Not all metals form coordination complexes with all possible ligands. Some metals are more likely to form compounds with certain ligands. This observation has eventually led to a classification system called Hard and Soft Acids and Bases (HSAB). In a nutshell, smaller or more highly charged metal ions are called hard acids. They are more likely to bind to hard bases, which typically have small donor atoms such as oxygen or nitrogen.
Typical hard acids are titanium(IV), tantalum(V), magnesium(II) and lithium(I). Oxide, hydroxide and carbonate (CO32-) are some typical hard bases. Larger, more polarizable metal ions with lower charges are called soft acids. "Polarizable" means they have large, easily distorted clouds of electrons. They are more likely to bind to soft bases, which are typically large anions such as sulfide or selenide.
- "hard" acids are small or highly charged
- "soft" acids are larger or more polarizable or have lower charge
- "hard" bases contain smaller, less polarizable donor atoms, usually oxygen or nitrogen
- "soft" bases contain larger, more polarizable donor atoms, such as sulfur or phosphorus
- hard ions tend to bind well together; soft ions tend to bind well together
Suggest which of the following ions is harder.
- zinc(II) or mercury(II)
- potassium(I) or copper(I)
- iron(II) or iron(III)
Suggest which of the following bases is softer.
- Me3P or Me3N
- chloride or iodide
- amide (NH2-) or azide (N3-)
There are some obvious HSAB applications in metallurgy and geology. Some common minerals of hard metals are rutile (titanium oxide, TiO2), dolomite (magnesium and calcium carbonate CaMg(CO3)2) and chromite (iron chromium oxide, FeCrO4). Fluoride, carbonates, oxides, phosphates and sulfates are examples of hard bases.
Some prevalent minerals of soft metals are galena (lead sulfide, PbS2) and cinnabar (mercury sulfide, HgS). Sulfides are the most common soft bases in geology, although the larger halides, like bromide and iodide, are also soft.
Some metals can pair with either hard or soft bases, particularly those metals from the middle of the transition metal group. For example, iron(III) is often found as hematite (iron oxide, Fe2O3), whereas iron(II) can also be found as pyrite (iron sulfide, FeS). Molybdenum(VI) can be found as powellite (calcium molybdenum oxide, CaMoO4), but the most commonly mined ore contains molybdenum(IV), found in molybdenite (MoS2).
Propose a formula for a plausible mineral containing each of the following ions.
In biology, metals display aspects of hard & soft acid & base chemistry. Relatively hard potassium ions bind to oxygen atoms in DNA to help stabilize the helix structure. Calmodulin, used to aid in calcium uptake, uses hard oxygen donors in aspartate and glutamate to bind to the Ca2+.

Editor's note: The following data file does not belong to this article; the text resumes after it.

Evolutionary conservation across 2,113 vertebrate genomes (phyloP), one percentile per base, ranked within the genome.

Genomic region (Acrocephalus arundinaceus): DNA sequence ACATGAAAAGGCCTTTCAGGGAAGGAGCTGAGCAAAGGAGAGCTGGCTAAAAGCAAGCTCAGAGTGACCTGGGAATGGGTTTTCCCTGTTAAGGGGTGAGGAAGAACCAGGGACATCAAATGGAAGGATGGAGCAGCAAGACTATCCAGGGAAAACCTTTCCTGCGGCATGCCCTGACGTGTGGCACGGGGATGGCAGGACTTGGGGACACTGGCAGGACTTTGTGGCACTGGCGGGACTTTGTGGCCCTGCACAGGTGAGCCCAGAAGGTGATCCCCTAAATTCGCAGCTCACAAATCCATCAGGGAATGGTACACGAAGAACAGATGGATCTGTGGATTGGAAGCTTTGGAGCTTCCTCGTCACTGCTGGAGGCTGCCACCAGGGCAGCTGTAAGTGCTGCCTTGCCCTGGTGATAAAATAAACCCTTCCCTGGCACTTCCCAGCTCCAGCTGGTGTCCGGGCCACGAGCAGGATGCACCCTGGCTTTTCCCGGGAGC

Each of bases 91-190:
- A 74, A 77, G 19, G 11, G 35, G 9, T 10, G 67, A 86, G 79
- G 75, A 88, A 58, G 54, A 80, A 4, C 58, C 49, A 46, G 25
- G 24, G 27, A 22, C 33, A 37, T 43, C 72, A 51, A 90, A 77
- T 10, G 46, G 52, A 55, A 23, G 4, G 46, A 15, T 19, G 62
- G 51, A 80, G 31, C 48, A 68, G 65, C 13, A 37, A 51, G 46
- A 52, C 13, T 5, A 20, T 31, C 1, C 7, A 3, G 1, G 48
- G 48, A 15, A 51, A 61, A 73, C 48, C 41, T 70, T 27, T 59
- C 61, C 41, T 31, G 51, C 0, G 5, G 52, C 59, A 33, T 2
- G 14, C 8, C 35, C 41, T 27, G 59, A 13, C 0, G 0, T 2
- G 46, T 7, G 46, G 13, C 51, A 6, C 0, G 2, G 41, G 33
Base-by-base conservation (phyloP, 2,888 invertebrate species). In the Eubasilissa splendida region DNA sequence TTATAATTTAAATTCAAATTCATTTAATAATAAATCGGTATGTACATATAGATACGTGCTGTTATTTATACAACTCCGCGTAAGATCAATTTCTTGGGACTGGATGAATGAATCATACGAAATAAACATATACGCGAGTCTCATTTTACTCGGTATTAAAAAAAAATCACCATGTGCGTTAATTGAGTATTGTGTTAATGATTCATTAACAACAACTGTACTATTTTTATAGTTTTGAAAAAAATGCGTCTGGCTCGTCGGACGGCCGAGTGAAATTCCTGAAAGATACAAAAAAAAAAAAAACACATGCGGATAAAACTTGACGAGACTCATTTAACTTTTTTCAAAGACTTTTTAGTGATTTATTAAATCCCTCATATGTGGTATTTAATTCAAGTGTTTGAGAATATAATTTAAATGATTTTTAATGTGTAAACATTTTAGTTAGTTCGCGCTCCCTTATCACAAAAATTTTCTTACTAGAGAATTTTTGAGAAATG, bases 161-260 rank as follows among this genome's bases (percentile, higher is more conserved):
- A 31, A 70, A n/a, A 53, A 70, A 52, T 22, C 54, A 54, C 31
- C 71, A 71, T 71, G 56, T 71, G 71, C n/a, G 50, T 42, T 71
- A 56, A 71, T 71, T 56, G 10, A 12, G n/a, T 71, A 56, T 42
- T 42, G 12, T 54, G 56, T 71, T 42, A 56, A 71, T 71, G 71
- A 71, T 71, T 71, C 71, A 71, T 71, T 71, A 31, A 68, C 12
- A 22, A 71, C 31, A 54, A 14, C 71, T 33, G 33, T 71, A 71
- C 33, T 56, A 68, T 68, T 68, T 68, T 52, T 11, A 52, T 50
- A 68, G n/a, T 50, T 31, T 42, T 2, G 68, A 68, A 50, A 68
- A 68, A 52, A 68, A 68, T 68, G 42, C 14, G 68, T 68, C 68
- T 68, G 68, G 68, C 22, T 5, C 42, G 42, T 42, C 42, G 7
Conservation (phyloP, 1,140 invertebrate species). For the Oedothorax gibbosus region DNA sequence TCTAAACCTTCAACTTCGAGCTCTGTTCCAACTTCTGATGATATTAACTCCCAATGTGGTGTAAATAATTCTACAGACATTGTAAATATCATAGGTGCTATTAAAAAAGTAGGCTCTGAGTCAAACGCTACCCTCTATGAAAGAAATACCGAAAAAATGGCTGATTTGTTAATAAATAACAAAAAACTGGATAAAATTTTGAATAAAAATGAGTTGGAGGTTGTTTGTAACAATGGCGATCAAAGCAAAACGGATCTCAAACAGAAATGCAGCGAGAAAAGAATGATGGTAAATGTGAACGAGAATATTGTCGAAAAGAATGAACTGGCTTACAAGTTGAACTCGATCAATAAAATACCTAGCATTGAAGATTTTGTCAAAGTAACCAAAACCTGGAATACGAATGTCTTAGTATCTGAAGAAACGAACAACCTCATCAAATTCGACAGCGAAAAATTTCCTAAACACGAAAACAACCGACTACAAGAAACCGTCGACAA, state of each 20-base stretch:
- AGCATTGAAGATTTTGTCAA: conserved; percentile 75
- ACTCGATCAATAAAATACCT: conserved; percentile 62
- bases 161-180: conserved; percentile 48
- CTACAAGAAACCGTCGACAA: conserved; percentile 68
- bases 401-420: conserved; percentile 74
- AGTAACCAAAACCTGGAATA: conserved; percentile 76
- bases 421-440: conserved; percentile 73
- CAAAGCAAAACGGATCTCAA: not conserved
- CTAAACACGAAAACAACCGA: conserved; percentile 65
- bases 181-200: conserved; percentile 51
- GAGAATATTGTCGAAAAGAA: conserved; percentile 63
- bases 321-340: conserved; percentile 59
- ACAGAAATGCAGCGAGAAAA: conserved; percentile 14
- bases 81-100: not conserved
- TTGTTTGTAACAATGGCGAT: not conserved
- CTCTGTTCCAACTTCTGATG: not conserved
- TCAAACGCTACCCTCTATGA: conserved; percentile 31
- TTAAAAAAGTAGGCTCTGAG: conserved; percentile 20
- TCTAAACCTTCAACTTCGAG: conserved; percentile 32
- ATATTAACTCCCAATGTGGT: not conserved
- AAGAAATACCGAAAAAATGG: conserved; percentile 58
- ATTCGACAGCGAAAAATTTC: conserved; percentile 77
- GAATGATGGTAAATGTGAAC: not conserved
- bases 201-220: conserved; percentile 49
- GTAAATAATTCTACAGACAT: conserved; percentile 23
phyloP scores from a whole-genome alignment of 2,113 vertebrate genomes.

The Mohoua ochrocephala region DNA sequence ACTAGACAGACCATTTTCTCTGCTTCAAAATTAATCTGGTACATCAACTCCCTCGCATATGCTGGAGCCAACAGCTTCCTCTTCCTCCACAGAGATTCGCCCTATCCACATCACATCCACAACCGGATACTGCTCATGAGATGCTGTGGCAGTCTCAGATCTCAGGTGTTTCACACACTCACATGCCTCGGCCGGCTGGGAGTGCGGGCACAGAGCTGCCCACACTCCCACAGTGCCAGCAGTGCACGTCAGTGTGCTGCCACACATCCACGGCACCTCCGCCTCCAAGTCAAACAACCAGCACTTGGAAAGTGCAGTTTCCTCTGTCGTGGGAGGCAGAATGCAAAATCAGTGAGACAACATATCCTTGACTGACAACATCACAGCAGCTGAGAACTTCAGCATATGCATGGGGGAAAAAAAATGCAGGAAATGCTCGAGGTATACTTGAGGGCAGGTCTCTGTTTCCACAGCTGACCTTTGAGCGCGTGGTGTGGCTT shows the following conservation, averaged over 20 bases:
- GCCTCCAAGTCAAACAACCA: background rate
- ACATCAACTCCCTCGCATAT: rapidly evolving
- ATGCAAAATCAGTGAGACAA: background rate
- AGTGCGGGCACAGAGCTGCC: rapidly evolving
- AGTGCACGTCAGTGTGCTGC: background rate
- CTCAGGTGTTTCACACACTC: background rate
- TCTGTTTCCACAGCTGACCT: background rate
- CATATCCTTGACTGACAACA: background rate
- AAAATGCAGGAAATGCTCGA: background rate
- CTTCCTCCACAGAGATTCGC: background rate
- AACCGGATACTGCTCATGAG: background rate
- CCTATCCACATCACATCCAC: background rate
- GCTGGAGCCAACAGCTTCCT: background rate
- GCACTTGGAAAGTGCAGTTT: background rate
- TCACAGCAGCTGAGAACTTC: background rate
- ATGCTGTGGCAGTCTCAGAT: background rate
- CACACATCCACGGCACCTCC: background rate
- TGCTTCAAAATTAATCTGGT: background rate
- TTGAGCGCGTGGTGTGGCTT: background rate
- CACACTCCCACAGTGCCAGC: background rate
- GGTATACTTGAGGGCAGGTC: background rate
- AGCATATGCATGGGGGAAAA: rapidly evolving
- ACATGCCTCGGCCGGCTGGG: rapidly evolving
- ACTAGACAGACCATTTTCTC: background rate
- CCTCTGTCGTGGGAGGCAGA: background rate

On the other hand, copper(I) is a soft acid. In poplar plastocyanin, which aids in transferring electrons during reactions in the plant cell, the copper ion is coordinated to two nitrogen-donating histidines and two sulfur donors, a cysteine and a methionine.
Many biologically important metal ions fall under the "borderline" category between hard and soft. Iron is one of the most abundant elements on earth, and many iron compounds play important roles in biology. Many biological compounds contain iron(II), which is able to bind well to both hard and soft ligands. Consequently, it is found with anionic oxygen carboxylate donors in methane monooxygenase, neutral and anionic nitrogen porphyrin donors in heme proteins, and sulfur cysteines and sulfides in ferridoxins and other iron-sulfur clusters.
Hard and soft acid and base phenomena have been studied using molecular orbital theory and other quantitative approaches. In MO theory, it has been shown that interactions between hard anions and cations are characterized by large HOMO-LUMO separations, whereas interactions between soft anions and cations are characterized by small HOMO-LUMO separations. In other words, hard acid-base interactions are dominated by more strongly ionic character, but soft acid-base interactions are dominated by more strongly covalent character.
Mercury ions, Hg(I) and Hg(II), are particularly poisonous. They can displace other metals from enzymes, so that the enzymes stop working.
- are these ions hard or soft?
- what amino acid residues would most likely bind to them?
Enterobactin (below) is a molecule used by certain bacteria to bind iron(III) and transport it into the cell. The formation constant for the iron(III)-enterobactin complex is about 1049. Provide reasons why the formation constant is so high.